How to create a portfolio that works in Black Swan conditions - Motilal Oswal
How to create a portfolio that works in Black Swan conditions - Motilal Oswal

How to create a portfolio that works in Black Swan conditions

What do we understand by a Black Swan condition? As the name suggests, Black Swan is a rarest of events. Swans are normally white in colour and a Black Swan event is therefore used to represent an event that is extremely rare and therefore becomes unpredictable. The concept of the Black Swan was first popularized by celebrated author, Nassim Nicholas Taleb, in his highly popular book of the same name. The book also became immensely popular as the book coincided with the sub-prime crisis, which was a prime example of a Black Swan event for the stock market. Let us look at Black Swan investing and how to prepare for Black Swan events. What is a Black Swan Portfolio? But, first the curious case of John Paulson!

 

The curious case of John Paulson

John Paulson may have been unknown name in financial market circles till the mid-2000s. His biggest bet was against sub-prime mortgages starting 2005. While the sub-prime mortgage crisis started manifesting in the US around 2007, Paulson and his team had identified sub-prime as a source of risk nearly 2 years earlier. While that was an advantage, it also turned out to be a nightmarish experience for the Paulson Fund. The fund was short on sub-prime mortgages for nearly 2 years when the prices were still shooting up. When the financial crisis ultimately struck the US and the world in 2008, it led to nearly 50% of the world market cap getting destroyed but Paulson made nearly $10 billion, in what is now termed as the “Greatest Trade Ever”. So while the world flinched under the onslaught of a sub-prime crisis, John Paulson actually made his billions out of it.

 

The idea is not to be the next John Paulson because Black Swans are, by default, highly unpredictable and hence it is hard to create a business model around them. But here are five ways of getting around a potential Black Swan condition.

 

1.  Good old diversification always works

That may sound drab and boring but the best way to beat black swan events is by diversifying your risk. An investor long on equities would have seen tremendous value damage in 2008. But if the assets had been spread across equities, liquid assets and gold then the damage would have been much lower. Even in the worst of Black Swan situations, there are some asset classes that will certainly hold value. Diversification may not make money for you in Black Swan events but it will certainly protect your portfolio value.

 

2.  Black Swans are not rocket science; stay liquid

It is technically wrong to say that Black Swan events are entirely unpredictable. One can argue that something like 9/11 was impossible to predict. But it had its real impact only on select industries like aviation. A diversified portfolio would have surely helped you in those conditions. Let us look at other Black Swan events in the last 30 years like Black Monday of 1987, the Sub-Prime crisis, Greek Crisis etc. None of these events were really unpredictable. In fact, most of the investors and traders know about the possibility of these occurrences intuitively. It is only the timing they were not sure of. With big data capabilities and the use of AI, it should be a lot simpler to fine tune and put a finger on such Black Swan events.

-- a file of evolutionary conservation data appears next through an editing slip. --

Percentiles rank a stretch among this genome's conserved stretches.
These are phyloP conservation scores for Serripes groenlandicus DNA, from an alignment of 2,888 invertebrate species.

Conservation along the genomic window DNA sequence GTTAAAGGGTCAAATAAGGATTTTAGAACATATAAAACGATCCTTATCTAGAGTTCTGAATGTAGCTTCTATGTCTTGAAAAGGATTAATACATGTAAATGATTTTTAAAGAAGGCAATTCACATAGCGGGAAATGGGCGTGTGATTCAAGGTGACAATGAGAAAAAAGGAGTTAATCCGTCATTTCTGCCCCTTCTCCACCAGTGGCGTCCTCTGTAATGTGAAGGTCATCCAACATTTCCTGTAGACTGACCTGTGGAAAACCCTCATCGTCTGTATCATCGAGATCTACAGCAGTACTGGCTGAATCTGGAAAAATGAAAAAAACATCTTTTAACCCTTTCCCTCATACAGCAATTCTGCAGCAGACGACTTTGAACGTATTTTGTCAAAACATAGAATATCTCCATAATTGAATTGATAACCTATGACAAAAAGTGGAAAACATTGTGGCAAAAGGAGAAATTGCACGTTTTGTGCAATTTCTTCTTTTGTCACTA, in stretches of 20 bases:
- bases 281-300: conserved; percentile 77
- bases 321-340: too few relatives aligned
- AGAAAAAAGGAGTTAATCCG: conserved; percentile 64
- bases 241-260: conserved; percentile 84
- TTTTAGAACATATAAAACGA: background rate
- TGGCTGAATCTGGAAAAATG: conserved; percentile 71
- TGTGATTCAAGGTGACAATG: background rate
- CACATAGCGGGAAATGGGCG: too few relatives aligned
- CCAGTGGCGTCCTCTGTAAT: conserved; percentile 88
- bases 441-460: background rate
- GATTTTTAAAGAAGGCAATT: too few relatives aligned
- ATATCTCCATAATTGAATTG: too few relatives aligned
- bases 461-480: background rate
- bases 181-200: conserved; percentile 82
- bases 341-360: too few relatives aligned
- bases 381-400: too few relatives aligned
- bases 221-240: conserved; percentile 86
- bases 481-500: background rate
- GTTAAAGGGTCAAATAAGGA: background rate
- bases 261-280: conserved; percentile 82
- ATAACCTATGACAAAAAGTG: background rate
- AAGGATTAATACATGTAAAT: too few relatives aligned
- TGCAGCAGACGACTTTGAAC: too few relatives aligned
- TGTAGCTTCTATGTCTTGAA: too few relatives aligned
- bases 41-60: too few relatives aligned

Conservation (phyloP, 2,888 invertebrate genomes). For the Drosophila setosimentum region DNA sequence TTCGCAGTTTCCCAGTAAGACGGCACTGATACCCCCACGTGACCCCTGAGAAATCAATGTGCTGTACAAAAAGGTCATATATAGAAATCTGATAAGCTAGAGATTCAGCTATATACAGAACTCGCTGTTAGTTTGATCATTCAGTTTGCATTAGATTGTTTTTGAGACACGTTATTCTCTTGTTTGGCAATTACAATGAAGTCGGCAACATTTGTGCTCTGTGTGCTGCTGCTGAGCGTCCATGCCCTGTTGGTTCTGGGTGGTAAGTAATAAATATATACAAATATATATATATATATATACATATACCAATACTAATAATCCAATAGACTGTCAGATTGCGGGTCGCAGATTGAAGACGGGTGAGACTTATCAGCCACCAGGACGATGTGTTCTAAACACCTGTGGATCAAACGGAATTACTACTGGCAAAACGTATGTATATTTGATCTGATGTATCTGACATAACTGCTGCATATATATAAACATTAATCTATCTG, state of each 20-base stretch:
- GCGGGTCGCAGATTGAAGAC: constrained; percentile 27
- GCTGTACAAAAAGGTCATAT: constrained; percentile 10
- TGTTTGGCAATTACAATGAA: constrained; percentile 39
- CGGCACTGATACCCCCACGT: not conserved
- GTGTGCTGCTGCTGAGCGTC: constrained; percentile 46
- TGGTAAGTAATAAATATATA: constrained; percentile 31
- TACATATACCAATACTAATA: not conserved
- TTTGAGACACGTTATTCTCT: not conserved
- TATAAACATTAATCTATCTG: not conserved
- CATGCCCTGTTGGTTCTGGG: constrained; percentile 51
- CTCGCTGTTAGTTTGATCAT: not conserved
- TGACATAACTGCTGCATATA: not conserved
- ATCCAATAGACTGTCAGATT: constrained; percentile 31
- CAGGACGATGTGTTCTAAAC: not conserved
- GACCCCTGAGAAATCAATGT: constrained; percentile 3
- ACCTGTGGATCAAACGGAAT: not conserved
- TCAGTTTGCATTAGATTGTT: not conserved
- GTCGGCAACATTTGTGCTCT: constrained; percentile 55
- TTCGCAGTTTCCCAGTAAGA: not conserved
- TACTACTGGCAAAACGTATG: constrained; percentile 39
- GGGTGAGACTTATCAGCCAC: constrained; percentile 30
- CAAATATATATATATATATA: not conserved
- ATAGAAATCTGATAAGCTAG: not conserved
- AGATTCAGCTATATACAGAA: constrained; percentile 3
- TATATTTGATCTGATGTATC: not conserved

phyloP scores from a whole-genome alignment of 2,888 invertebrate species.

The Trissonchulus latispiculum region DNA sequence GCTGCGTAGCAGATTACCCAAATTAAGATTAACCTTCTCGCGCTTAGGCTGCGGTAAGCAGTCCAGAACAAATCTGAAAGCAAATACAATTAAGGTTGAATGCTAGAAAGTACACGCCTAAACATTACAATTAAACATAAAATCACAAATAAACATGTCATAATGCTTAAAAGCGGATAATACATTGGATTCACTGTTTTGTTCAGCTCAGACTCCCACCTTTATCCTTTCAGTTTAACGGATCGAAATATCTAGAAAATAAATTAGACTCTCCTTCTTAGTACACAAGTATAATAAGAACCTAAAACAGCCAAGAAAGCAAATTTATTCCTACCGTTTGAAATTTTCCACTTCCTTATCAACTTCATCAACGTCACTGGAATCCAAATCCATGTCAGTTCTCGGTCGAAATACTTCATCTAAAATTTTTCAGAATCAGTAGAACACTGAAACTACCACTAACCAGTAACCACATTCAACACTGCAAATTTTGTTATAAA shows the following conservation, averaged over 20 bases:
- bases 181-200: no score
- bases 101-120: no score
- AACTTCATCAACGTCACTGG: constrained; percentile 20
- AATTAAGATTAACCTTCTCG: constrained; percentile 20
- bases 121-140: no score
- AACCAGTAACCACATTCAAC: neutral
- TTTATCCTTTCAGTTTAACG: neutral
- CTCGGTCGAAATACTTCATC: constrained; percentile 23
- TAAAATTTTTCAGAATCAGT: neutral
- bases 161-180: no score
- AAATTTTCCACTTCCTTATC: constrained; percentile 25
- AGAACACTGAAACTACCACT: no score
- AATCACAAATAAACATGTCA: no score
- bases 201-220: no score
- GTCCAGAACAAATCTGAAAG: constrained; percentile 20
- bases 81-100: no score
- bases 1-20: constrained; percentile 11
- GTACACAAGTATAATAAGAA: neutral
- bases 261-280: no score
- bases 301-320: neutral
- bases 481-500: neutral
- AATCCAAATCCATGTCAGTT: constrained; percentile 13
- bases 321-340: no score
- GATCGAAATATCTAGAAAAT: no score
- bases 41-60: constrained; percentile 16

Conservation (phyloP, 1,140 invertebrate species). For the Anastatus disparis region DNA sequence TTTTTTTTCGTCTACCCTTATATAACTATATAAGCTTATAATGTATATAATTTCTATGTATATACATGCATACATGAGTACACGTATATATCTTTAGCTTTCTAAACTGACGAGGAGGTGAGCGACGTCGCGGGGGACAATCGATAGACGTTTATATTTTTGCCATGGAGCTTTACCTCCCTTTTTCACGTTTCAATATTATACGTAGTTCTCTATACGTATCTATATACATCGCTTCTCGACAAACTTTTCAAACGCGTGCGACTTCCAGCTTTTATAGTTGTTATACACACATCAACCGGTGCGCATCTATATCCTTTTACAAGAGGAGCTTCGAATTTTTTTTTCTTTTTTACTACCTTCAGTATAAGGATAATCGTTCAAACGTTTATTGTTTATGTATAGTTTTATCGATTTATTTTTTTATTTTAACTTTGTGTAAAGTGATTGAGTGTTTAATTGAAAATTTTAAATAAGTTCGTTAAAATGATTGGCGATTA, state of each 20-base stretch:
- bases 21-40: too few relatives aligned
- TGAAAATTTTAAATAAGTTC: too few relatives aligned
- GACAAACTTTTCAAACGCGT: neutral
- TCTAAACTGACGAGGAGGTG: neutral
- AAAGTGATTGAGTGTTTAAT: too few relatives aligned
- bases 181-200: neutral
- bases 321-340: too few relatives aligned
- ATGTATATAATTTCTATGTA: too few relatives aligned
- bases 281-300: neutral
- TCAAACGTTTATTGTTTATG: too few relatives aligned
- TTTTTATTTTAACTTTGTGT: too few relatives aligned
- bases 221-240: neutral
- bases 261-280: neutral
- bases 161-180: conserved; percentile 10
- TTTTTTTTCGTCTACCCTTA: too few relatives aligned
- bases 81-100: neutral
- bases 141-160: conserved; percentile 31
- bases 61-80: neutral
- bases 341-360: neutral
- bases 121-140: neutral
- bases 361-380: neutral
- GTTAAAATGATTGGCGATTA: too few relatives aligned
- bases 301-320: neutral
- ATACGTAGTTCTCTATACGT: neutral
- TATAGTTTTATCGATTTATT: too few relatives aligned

3.  Gold could be your saviour in Black Swan conditions

This is an extension of the diversification argument but gold deserves special mention in Black Swan times. For example, between 1971 and 1979 when the world was rocked by geopolitical crisis and the Arab oil embargo, gold prices appreciated nearly 2400%. Similarly, gold had a massive rally post 9/11 and also post the sub-prime crisis. The best asset class in Black Swan conditions could be gold as it holds value better in such conditions. After all, it is a real asset and not paper money.

 

4.  Hedging can be extremely useful in Black Swan conditions

This is a slight extension of the John Paulson argument and also about proactively reducing risk in such Black Swan conditions. We are not talking about taking a contrarian view to make big money. That is what John Paulson did in 2007 and George Soros did in 1992, when he bet against the UK£. The idea is to use contra strategies to hedge your risk of long positions. Buying stock puts or buying Nifty put options could be an answer when Black Swan events are likely. Of course, they entail a cost, but it is worth the while.

 

5.  How about automatic rebalancing to beat Black Swans
Black Swan events have one thing in common. They typically strike when valuations are out of sync with reality. Be it the Black Monday of 1987 or the sub-prime crisis or the Greek crisis; they all struck when valuations were total out of line. Automatic rebalancing will take care of this problem. You automatically book profits at higher valuations and you are sitting on cash when valuations are too steep. You are also positioned with cash when attractive value presents itself. When Black Swan strikes, cash under your pillow can be a real asset for you. Automatic rebalancing is not about making money out of Black Swan events. It is about your own safety net.
 

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